iliex, the government having retained
all the rolling Mock for military con
tingencies either for the return of troop
in the event of iH'aiv or for forwarding
reinforcement xliould tlie war continue,
Thousand of carload of grain have ac
cumulated along the Southern linen and
exporter will iitain heavy los!.e owing
to their liuiliilily to fulllll engagement!.
BASEBALL SCORES.
Vorl la ml, Aug. i!.Y- l.o Angelea 1,
Portland 0.
TaiHinia. Aug. 23. Ttiem:i I, Sun
Franciwo 8.
San Frunel-crt, Aug, JJ3. Seattle 2,
Oakland .'I.
IS PAEtALYZED
SUCCESSFUL FLIGHT
feet the ship first went to the Govern
ment building, circled the towers and
then aallcd between them, then paid a
vlxit announced the evening before, to
the O. H. & N, shops at North Albina,
where the Iron used in her construction
was procured, then rining to a height of
about 200 feet, after circling around a
little, went to East Portland and St.
Johns, and finally headed directly for the
Trail, sailed along it, paid a viait to the
Administration building, and then went
home. The wind was blowing about three
mile nn hour, and there , were no ad
verse" currents in the upper air. These
perfect weather conditions are thought
to have had much to do with the success
of the flight.
lleaehey was non communicative, but
his enthusiasm could not but show. "I
had the time of my life," was all that
he would say.
Ill IN
EFFORTS
ROOSEVELT PERSISTANT
Trying to Bring About Re
conciliation Among
Envoys.
REPLY FROM CZARFAVORABLE
Nicholas an8 Mikado Ars Now Determin
ing Factors in Pending Peace Negotia
tions Baron Kaneko Saya Last Word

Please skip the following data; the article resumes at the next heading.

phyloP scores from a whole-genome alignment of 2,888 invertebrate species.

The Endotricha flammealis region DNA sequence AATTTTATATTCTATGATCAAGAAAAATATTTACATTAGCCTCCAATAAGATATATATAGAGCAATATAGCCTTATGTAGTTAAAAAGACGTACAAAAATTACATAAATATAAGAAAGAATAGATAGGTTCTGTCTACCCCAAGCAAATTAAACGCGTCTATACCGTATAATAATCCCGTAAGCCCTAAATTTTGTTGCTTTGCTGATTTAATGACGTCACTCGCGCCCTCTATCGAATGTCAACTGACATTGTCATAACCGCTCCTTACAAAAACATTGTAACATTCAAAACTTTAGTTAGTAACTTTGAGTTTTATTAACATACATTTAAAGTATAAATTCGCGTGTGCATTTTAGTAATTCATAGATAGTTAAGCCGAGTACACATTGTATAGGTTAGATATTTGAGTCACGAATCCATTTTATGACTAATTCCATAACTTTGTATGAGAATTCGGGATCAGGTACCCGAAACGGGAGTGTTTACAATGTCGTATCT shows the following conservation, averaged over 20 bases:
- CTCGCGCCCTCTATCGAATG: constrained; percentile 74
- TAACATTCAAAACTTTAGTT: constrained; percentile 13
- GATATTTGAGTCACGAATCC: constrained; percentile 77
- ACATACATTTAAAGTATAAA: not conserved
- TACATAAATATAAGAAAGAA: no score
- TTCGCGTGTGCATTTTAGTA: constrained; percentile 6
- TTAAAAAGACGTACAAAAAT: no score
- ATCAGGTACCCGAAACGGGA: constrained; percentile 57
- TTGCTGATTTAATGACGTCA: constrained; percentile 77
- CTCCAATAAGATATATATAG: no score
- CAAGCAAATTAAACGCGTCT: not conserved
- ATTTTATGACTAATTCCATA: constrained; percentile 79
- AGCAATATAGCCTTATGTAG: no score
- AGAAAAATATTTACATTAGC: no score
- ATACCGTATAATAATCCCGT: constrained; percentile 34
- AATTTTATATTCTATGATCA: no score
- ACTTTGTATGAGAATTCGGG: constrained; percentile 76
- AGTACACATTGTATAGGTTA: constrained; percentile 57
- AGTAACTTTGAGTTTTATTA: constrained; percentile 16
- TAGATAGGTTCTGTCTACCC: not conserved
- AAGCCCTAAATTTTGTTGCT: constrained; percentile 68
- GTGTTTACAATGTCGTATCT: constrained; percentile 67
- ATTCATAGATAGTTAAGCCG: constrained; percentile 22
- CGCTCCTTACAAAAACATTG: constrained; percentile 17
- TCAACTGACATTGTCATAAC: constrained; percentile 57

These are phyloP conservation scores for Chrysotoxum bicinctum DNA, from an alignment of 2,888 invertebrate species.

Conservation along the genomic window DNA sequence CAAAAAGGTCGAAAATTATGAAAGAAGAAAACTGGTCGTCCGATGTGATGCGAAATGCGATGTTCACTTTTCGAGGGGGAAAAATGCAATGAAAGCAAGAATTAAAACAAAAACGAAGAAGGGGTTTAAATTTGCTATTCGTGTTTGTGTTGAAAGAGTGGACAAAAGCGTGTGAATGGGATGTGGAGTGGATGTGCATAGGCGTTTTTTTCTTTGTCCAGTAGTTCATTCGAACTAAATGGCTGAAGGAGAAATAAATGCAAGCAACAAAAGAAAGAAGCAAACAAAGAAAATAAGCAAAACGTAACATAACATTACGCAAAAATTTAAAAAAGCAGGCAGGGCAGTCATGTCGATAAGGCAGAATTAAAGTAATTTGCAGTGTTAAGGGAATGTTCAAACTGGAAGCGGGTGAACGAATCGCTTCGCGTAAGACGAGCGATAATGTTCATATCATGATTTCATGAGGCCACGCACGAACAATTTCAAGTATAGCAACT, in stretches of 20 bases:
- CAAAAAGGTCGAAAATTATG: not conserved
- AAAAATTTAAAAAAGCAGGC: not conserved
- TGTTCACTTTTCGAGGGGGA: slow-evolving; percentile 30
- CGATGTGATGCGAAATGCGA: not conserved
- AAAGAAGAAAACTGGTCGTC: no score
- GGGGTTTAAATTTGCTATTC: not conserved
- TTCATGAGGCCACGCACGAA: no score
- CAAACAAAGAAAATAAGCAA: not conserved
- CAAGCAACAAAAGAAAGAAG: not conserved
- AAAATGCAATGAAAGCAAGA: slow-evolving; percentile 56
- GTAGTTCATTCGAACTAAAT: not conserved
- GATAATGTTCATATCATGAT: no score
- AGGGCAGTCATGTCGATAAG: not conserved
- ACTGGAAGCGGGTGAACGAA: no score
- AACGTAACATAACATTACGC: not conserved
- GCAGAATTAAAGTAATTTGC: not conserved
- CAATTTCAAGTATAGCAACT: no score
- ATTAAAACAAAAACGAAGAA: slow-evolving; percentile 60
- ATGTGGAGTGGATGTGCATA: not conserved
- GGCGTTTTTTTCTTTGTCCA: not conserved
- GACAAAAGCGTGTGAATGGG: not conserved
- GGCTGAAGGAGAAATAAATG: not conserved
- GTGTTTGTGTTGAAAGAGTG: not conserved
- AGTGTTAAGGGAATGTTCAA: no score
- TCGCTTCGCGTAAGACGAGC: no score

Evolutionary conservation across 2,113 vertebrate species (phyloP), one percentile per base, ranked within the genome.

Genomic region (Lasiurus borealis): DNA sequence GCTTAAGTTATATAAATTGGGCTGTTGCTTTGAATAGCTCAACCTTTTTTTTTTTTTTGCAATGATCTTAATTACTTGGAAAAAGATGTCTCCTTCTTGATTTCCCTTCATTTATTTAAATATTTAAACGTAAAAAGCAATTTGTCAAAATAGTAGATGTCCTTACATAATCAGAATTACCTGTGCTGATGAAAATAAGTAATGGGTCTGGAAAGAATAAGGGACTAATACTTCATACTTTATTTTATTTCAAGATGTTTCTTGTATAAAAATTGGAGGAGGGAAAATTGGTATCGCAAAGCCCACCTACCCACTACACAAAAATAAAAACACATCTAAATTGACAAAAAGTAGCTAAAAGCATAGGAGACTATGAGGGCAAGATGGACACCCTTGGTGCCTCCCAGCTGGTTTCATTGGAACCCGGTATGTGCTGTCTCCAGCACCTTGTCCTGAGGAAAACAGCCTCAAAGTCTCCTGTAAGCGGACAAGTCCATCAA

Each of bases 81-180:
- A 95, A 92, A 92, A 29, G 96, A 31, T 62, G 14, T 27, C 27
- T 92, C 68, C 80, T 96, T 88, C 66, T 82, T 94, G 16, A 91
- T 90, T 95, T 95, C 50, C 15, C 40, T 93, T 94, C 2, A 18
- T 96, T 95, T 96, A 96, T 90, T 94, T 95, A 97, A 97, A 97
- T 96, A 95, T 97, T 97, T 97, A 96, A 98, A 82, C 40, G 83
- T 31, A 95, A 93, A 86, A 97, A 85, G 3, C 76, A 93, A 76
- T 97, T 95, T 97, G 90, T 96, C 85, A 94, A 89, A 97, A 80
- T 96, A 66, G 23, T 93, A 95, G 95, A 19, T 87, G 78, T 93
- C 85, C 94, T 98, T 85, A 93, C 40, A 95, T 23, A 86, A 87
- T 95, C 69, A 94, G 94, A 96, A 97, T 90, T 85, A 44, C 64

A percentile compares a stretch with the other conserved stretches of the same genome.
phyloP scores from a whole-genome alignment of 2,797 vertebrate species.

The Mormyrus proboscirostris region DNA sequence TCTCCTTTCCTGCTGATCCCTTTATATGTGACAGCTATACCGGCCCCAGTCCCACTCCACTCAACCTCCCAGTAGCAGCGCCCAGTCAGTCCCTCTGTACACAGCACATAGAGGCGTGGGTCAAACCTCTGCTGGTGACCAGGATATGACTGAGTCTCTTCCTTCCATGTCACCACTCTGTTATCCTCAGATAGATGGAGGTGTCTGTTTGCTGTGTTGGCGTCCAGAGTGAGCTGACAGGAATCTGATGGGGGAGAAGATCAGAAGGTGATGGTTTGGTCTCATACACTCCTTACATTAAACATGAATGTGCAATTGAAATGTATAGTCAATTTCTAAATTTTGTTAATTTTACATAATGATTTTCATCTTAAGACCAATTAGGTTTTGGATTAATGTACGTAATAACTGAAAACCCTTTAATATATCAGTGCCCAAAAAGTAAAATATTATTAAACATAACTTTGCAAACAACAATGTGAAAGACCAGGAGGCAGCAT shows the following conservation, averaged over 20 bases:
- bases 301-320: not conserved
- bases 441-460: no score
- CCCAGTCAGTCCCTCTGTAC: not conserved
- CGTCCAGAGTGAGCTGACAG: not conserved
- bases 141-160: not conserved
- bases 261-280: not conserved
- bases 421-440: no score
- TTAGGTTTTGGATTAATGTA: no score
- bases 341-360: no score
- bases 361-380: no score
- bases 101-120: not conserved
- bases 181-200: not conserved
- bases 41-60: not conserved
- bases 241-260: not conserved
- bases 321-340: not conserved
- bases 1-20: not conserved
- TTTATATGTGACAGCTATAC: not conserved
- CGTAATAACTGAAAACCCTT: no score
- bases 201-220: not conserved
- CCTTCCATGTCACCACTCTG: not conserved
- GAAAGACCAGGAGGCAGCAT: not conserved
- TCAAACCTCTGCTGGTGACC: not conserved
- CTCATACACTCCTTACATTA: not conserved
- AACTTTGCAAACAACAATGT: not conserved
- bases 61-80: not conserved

Is Not Yet Spoken.
Portsmouth, Aug. 23. The As-
soeiated Pre I able to announce
that Kmperor Nicholas' answer to
President Roosevelt's latent ap-
peal was partly reewmsive.
Oyster Hay, Aug. 23. The two em
ieror, one at St. Petersburg and the
other at Tokio are the determining fac
tor in the pending peace negotiation.
Although the negotiation are upcnded
temporarily at Portsmouth, they are pro
ceeding actively through President
Roosevelt at Sagamore Hill. He is in
constant communication with the St.
Petersburg and Tokio governments.
Kiirly in the day the president had an
extended conference with Huron Kaneko.
While the baron' expressed views on the
peace negotiation are not optimistic, be
left a distinct lmpresoion that the last
word hud by no mean la-en spoken. A
disclaimer of the Russian ofllce of the
statement purporting to have lieen made
by Count Lamdortr the minister of for
eign affair, declaring that Russia would
pay no indemnity to .lupan nor make any
concessions a to territory, was received
w as received
. ,. l4
sfaction. It
the art f
by the president with sati
indicated no willingness, on the
Russia to accede to Japan's terms a to
the indemnity, but the disclaimer is re
garded as leaving a way open for the
further dNcussion of the terms.
It appear likely that the envoys will
adjourn until Mondoy, or HMsibly Tues
day. This adjournment ill nITord ample
time to receive and consider the instruc
tion from their" respective government.
which w ill lie based on the exchange in
progress lietween Sagamore Hill, St
Petersburg and Tokio.
. Hope for Peace,
St. Petersburg, Aug. 25. According to
information from -a memlx-r of the im
H?rial family, the Associated Press learns
that a dispatch wa sent to M. Witte
which la considered at PeterhorT a be
ing a decided boM5 for peace. The
Slove' correspondent reported the ar
rival of "nu eagerly expected dispatch,"
and quotes M. Witte as saying that the
endeavor to influence St. Petersburg was
more successful than had been expected.
Portsmouth, Aug. 23. The peace con
ference tonight seems headed straight for
the rocks, Despite the fact that every
question Involved in the quarrel between
the two countries has been settled in
favor of the victor and that apparently
only "words and money" still seporate
them, the negotiations seem on the
verge of a final rupture. The air is filled
tonight with gloomy forebodings as
superficially everything indicated that
tomorrow's session of the conference will
prove "seance d adieu." .
In the most positive fashion it is de
clared that no instructions have reached
Witte up to 7 o'clock this evening, which
would permit him to entertain the com
promise proposals submitted by Komura
and therefore unless Japan has a new
proposal to ' make tomorrow all tiiat
1 seems to remain is for tlie envoy to
iimc miu r-lKU uei'lUlBlli'll IMNb lit
conference has completed its labors,